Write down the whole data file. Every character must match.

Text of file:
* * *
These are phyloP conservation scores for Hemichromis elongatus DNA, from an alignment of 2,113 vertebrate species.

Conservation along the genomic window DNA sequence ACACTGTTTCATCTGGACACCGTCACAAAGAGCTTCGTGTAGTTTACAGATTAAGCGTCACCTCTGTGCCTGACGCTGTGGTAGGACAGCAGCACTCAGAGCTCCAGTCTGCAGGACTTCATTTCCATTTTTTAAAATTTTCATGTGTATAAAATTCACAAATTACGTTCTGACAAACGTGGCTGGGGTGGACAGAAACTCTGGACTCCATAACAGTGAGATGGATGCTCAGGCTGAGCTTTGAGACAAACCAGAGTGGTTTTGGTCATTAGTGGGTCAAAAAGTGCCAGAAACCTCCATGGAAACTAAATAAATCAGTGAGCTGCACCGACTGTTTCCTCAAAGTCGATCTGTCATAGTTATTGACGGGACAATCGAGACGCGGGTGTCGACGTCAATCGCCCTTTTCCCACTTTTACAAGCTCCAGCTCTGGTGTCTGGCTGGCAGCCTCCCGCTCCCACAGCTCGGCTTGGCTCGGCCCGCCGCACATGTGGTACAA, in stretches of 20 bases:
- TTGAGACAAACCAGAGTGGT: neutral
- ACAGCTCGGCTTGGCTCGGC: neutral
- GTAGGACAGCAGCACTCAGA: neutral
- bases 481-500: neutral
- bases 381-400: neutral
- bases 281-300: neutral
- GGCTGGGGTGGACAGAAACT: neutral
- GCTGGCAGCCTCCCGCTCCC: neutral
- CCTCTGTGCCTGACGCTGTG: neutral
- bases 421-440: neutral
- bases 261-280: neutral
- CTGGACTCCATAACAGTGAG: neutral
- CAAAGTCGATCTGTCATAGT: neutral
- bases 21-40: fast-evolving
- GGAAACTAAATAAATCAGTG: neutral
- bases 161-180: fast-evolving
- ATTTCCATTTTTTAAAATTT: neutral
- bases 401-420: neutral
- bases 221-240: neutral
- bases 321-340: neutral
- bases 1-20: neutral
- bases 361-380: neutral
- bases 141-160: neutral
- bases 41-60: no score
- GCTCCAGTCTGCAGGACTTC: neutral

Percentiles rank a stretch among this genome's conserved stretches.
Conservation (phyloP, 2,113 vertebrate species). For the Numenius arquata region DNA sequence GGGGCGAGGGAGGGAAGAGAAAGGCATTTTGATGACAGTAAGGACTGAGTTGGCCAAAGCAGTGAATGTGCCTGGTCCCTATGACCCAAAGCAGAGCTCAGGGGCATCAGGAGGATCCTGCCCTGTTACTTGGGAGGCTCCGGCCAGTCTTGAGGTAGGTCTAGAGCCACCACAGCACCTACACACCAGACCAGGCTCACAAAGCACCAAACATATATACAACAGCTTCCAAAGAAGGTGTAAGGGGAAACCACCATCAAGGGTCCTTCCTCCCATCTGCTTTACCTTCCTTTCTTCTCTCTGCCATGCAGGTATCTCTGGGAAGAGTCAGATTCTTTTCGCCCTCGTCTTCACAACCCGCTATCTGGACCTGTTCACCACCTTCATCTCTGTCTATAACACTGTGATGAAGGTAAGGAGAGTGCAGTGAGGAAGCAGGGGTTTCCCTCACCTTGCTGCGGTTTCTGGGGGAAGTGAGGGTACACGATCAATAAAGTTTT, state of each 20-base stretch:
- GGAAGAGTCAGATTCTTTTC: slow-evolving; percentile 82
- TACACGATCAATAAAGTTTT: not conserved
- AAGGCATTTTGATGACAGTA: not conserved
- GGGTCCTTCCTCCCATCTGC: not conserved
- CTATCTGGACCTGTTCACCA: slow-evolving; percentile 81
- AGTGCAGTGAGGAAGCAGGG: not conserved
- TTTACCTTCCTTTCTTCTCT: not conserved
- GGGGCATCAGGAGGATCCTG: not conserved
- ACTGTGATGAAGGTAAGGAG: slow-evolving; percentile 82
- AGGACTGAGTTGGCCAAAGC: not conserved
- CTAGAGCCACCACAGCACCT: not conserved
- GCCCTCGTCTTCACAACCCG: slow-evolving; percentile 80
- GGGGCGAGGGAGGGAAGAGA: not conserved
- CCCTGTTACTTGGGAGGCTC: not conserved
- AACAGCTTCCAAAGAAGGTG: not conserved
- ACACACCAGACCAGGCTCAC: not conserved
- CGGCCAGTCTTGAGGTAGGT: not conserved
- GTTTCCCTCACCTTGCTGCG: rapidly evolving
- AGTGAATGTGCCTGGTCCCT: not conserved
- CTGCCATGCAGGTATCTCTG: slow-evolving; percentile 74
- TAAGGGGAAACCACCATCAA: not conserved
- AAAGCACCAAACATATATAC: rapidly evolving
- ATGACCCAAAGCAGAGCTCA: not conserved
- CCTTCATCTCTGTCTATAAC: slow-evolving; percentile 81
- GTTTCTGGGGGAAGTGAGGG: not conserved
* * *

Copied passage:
These are phyloP conservation scores for Hemichromis elongatus DNA, from an alignment of 2,113 vertebrate species.

Conservation along the genomic window DNA sequence ACACTGTTTCATCTGGACACCGTCACAAAGAGCTTCGTGTAGTTTACAGATTAAGCGTCACCTCTGTGCCTGACGCTGTGGTAGGACAGCAGCACTCAGAGCTCCAGTCTGCAGGACTTCATTTCCATTTTTTAAAATTTTCATGTGTATAAAATTCACAAATTACGTTCTGACAAACGTGGCTGGGGTGGACAGAAACTCTGGACTCCATAACAGTGAGATGGATGCTCAGGCTGAGCTTTGAGACAAACCAGAGTGGTTTTGGTCATTAGTGGGTCAAAAAGTGCCAGAAACCTCCATGGAAACTAAATAAATCAGTGAGCTGCACCGACTGTTTCCTCAAAGTCGATCTGTCATAGTTATTGACGGGACAATCGAGACGCGGGTGTCGACGTCAATCGCCCTTTTCCCACTTTTACAAGCTCCAGCTCTGGTGTCTGGCTGGCAGCCTCCCGCTCCCACAGCTCGGCTTGGCTCGGCCCGCCGCACATGTGGTACAA, in stretches of 20 bases:
- TTGAGACAAACCAGAGTGGT: neutral
- ACAGCTCGGCTTGGCTCGGC: neutral
- GTAGGACAGCAGCACTCAGA: neutral
- bases 481-500: neutral
- bases 381-400: neutral
- bases 281-300: neutral
- GGCTGGGGTGGACAGAAACT: neutral
- GCTGGCAGCCTCCCGCTCCC: neutral
- CCTCTGTGCCTGACGCTGTG: neutral
- bases 421-440: neutral
- bases 261-280: neutral
- CTGGACTCCATAACAGTGAG: neutral
- CAAAGTCGATCTGTCATAGT: neutral
- bases 21-40: fast-evolving
- GGAAACTAAATAAATCAGTG: neutral
- bases 161-180: fast-evolving
- ATTTCCATTTTTTAAAATTT: neutral
- bases 401-420: neutral
- bases 221-240: neutral
- bases 321-340: neutral
- bases 1-20: neutral
- bases 361-380: neutral
- bases 141-160: neutral
- bases 41-60: no score
- GCTCCAGTCTGCAGGACTTC: neutral

Percentiles rank a stretch among this genome's conserved stretches.
Conservation (phyloP, 2,113 vertebrate species). For the Numenius arquata region DNA sequence GGGGCGAGGGAGGGAAGAGAAAGGCATTTTGATGACAGTAAGGACTGAGTTGGCCAAAGCAGTGAATGTGCCTGGTCCCTATGACCCAAAGCAGAGCTCAGGGGCATCAGGAGGATCCTGCCCTGTTACTTGGGAGGCTCCGGCCAGTCTTGAGGTAGGTCTAGAGCCACCACAGCACCTACACACCAGACCAGGCTCACAAAGCACCAAACATATATACAACAGCTTCCAAAGAAGGTGTAAGGGGAAACCACCATCAAGGGTCCTTCCTCCCATCTGCTTTACCTTCCTTTCTTCTCTCTGCCATGCAGGTATCTCTGGGAAGAGTCAGATTCTTTTCGCCCTCGTCTTCACAACCCGCTATCTGGACCTGTTCACCACCTTCATCTCTGTCTATAACACTGTGATGAAGGTAAGGAGAGTGCAGTGAGGAAGCAGGGGTTTCCCTCACCTTGCTGCGGTTTCTGGGGGAAGTGAGGGTACACGATCAATAAAGTTTT, state of each 20-base stretch:
- GGAAGAGTCAGATTCTTTTC: slow-evolving; percentile 82
- TACACGATCAATAAAGTTTT: not conserved
- AAGGCATTTTGATGACAGTA: not conserved
- GGGTCCTTCCTCCCATCTGC: not conserved
- CTATCTGGACCTGTTCACCA: slow-evolving; percentile 81
- AGTGCAGTGAGGAAGCAGGG: not conserved
- TTTACCTTCCTTTCTTCTCT: not conserved
- GGGGCATCAGGAGGATCCTG: not conserved
- ACTGTGATGAAGGTAAGGAG: slow-evolving; percentile 82
- AGGACTGAGTTGGCCAAAGC: not conserved
- CTAGAGCCACCACAGCACCT: not conserved
- GCCCTCGTCTTCACAACCCG: slow-evolving; percentile 80
- GGGGCGAGGGAGGGAAGAGA: not conserved
- CCCTGTTACTTGGGAGGCTC: not conserved
- AACAGCTTCCAAAGAAGGTG: not conserved
- ACACACCAGACCAGGCTCAC: not conserved
- CGGCCAGTCTTGAGGTAGGT: not conserved
- GTTTCCCTCACCTTGCTGCG: rapidly evolving
- AGTGAATGTGCCTGGTCCCT: not conserved
- CTGCCATGCAGGTATCTCTG: slow-evolving; percentile 74
- TAAGGGGAAACCACCATCAA: not conserved
- AAAGCACCAAACATATATAC: rapidly evolving
- ATGACCCAAAGCAGAGCTCA: not conserved
- CCTTCATCTCTGTCTATAAC: slow-evolving; percentile 81
- GTTTCTGGGGGAAGTGAGGG: not conserved